Indocyanine green (ICG) is a near-infrared (NIR) contrast agent commonly used for in vivo cardiovascular and eye imaging. For medical diagnosis, ICG is limited by its aqueous instability, concentration-dependent aggregation, and rapid degradation. To overcome these limitations, scientists have formulated ICG in various liposomes, which are spherical lipid membrane vesicles with an aqueous core. Some encapsulate ICG, while others mix it with liposomes. There is no clear understanding of lipid-ICG interactions. Therefore, we investigated lipid-ICG interactions by fluorescence and photon correlation spectroscopy. These data were used to design stable and maximally fluorescent liposomal ICG nanoparticles for NIR optical imaging of the lymphatic system. We found that ICG binds to and is incorporated completely and stably into the lipid membrane. At a lipid:ICG molar ratio of 250:1, the maximal fluorescence intensity was detected. ICG incorporated into liposomes enhanced the fluorescence intensity that could be detected across 1.5 cm of muscle tissue, while free ICG only allowed 0.5 cm detection. When administered subcutaneously in mice, lipid-bound ICG in liposomes exhibited a higher intensity, NIR image resolution, and enhanced lymph node and lymphatic vessel visualization. It also reduced the level of fluorescence quenching due to light exposure and degradation in storage. Lipid-bound ICG could provide additional medical diagnostic value with NIR optical imaging for early intervention in cases of lymphatic abnormalities.
View Article and Find Full Text PDF

Download full-text PDF

Source
http://dx.doi.org/10.1021/bi500021jDOI Listing
http://www.ncbi.nlm.nih.gov/pmc/articles/PMC3985908PMC
March 2014

Emerging research and clinical development trends of liposome and lipid nanoparticle drug delivery systems.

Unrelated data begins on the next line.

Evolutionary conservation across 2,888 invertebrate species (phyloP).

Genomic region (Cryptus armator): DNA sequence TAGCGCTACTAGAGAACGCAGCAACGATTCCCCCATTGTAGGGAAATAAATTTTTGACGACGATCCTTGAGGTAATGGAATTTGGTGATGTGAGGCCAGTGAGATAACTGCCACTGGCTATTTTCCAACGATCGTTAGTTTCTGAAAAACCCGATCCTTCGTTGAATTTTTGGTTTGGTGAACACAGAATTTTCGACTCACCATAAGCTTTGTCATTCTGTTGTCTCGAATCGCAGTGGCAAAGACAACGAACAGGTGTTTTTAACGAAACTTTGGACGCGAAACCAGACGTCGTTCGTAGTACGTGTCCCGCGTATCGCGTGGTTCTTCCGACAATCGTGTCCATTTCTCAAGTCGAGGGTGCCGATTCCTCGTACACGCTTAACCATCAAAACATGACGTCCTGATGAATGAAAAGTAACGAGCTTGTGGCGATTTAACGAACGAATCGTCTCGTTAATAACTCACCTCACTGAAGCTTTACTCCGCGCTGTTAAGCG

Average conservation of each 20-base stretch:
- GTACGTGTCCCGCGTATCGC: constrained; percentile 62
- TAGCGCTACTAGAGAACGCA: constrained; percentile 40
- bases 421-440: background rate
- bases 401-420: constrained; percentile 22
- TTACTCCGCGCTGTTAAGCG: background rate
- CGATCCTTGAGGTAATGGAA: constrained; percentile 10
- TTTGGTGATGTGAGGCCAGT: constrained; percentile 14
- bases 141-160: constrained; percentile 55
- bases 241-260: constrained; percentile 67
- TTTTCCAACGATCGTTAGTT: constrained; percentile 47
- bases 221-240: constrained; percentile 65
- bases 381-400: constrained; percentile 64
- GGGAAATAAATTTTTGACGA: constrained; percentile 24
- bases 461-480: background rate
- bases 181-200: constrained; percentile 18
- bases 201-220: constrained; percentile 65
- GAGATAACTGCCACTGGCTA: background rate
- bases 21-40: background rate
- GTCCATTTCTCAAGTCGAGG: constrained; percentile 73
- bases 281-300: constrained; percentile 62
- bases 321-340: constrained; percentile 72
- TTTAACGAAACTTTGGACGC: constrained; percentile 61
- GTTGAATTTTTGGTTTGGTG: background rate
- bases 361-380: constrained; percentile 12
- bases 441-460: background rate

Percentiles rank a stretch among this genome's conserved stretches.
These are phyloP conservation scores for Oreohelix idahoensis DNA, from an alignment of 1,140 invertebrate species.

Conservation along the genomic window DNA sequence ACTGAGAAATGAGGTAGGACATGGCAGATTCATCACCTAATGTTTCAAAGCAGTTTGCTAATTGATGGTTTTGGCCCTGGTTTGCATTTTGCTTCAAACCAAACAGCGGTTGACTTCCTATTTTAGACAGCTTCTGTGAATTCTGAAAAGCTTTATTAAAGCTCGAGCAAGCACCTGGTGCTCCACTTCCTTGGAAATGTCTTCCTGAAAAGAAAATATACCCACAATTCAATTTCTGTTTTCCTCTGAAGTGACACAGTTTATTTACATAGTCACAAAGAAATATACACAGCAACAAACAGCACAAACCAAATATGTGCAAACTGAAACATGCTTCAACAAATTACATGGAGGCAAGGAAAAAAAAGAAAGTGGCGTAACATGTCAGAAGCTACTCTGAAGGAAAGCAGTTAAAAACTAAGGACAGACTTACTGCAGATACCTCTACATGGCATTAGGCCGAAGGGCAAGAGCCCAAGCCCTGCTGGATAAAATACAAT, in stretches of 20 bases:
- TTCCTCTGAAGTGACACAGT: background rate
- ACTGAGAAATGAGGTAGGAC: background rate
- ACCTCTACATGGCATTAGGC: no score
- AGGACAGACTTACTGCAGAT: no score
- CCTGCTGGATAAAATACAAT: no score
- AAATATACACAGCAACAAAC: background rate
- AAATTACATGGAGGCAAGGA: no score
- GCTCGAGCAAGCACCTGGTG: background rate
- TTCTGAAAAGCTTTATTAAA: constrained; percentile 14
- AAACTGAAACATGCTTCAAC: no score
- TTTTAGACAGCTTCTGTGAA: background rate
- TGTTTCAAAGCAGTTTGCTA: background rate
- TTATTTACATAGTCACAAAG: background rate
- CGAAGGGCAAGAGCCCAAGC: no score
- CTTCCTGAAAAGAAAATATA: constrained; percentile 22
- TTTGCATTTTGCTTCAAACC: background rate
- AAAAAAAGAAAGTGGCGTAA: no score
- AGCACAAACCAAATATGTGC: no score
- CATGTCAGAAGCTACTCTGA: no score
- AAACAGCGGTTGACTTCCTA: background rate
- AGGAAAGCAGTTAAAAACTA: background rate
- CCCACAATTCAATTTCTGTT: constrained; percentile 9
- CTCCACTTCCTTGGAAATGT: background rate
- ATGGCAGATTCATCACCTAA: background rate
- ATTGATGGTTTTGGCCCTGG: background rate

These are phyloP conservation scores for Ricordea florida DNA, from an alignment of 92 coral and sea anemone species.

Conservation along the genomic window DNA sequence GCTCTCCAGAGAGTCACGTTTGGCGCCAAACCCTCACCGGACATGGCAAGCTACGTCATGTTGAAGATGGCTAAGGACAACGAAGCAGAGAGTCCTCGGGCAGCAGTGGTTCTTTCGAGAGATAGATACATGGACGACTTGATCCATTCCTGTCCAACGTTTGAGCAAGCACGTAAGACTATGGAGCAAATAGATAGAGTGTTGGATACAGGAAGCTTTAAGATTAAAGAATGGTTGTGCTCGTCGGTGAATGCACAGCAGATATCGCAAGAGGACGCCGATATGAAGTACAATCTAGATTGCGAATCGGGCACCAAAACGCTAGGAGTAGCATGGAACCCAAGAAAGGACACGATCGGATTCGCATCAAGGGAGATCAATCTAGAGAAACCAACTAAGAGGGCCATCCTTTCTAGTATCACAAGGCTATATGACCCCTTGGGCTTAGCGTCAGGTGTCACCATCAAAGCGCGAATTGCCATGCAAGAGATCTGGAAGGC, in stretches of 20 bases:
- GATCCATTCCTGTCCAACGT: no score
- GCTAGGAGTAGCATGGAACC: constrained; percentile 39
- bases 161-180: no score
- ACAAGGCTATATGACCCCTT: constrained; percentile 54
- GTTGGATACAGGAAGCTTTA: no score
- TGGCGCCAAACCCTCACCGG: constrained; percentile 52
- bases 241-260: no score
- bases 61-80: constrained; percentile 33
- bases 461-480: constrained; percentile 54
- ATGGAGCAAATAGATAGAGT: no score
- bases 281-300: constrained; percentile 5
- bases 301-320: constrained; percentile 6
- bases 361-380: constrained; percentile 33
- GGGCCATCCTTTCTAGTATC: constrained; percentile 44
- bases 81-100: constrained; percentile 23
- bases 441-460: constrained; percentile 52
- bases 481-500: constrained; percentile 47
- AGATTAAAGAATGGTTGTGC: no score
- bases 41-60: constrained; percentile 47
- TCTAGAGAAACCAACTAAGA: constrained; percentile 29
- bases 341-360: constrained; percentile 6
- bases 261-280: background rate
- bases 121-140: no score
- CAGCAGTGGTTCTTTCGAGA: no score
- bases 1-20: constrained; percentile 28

J Pharm Sci 2014 Jan 25;103(1):29-52. Epub 2013 Nov 25.

Department of Pharmaceutics, University of Washington, Seattle, Washington.

Liposomes are spherical-enclosed membrane vesicles mainly constructed with lipids. Lipid nanoparticles are loaded with therapeutics and may not contain an enclosed bilayer. The majority of those clinically approved have diameters of 50-300 nm. The growing interest in nanomedicine has fueled lipid-drug and lipid-protein studies, which provide a foundation for developing lipid particles that improve drug potency and reduce off-target effects. Integrating advances in lipid membrane research has enabled therapeutic development. At present, about 600 clinical trials involve lipid particle drug delivery systems. Greater understanding of pharmacokinetics, biodistribution, and disposition of lipid-drug particles facilitated particle surface hydration technology (with polyethylene glycol) to reduce rapid clearance and provide sufficient blood circulation time for drug to reach target tissues and cells. Surface hydration enabled the liposome-encapsulated cancer drug doxorubicin (Doxil) to gain clinical approval in 1995. Fifteen lipidic therapeutics are now clinically approved. Although much research involves attaching lipid particles to ligands selective for occult cells and tissues, preparation procedures are often complex and pose scale-up challenges. With emerging knowledge in drug target and lipid-drug distribution in the body, a systems approach that integrates knowledge to design and scale lipid-drug particles may further advance translation of these systems to improve therapeutic safety and efficacy.
View Article and Find Full Text PDF

Download full-text PDF

Source
http://dx.doi.org/10.1002/jps.23773DOI Listing
http://www.ncbi.nlm.nih.gov/pmc/articles/PMC4074410PMC
January 2014

Pharmacogenetics in obstetric anesthesia.

Curr Opin Anaesthesiol 2010 Jun;23(3):323-9

Department of Anesthesiology and Pain Medicine, University of Washington Medical Center, Seattle, Washington 98195-6540, USA.

Purpose Of Review: Genomic research in pain, anesthesia and analgesia generated some hope that pharmacogenetics may guide anesthesiologists to provide effective medicine in a 'tailored' manner. Within the field of obstetric anesthesia, relatively few studies have evaluated the effect of polymorphisms on the perception of labor or postcesarean pain or the response to analgesics for childbirth. Because of the multifactorial nature of labor and delivery pain and particularly challenging clinical context, many consider that 'titration of drugs to the desired effect works just fine'. With recent evidence highlighting an association between severe postdelivery pain and persistent pain, early recognition of an increased susceptibility for acute pain has become particularly relevant.